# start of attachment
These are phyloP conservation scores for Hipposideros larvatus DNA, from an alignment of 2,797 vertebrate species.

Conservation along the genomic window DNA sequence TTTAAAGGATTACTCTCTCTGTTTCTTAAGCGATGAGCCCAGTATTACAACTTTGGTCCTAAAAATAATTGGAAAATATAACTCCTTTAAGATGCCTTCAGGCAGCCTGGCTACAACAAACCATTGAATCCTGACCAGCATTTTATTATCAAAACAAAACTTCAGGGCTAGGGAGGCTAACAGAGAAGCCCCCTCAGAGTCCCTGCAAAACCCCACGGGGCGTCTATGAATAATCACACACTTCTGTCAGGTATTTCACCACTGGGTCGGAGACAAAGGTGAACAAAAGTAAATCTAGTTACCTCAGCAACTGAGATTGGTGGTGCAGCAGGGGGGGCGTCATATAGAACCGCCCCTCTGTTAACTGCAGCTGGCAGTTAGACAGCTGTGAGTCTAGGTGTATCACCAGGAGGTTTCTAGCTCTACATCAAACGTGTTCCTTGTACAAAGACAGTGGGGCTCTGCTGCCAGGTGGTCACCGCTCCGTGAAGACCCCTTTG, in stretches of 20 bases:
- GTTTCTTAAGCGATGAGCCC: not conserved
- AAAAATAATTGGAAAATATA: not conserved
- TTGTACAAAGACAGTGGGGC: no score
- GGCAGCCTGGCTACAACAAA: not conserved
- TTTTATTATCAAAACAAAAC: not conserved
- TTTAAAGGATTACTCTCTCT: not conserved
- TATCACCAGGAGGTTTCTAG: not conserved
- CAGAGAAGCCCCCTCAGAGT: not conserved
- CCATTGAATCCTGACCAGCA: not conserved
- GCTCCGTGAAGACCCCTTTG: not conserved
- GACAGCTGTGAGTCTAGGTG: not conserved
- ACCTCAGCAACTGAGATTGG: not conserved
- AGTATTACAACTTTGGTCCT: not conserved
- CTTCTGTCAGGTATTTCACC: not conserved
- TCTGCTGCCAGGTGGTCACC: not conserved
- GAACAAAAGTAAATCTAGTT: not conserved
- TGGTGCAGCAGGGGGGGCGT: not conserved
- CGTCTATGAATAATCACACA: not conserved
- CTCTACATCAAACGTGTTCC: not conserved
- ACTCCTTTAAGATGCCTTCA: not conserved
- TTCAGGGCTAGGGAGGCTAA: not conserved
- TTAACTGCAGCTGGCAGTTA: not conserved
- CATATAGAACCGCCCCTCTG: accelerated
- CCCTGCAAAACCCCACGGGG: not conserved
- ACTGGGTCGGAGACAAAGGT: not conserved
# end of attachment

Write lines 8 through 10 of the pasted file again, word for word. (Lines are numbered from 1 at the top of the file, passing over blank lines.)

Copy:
- TTTAAAGGATTACTCTCTCT: not conserved
- TATCACCAGGAGGTTTCTAG: not conserved
- CAGAGAAGCCCCCTCAGAGT: not conserved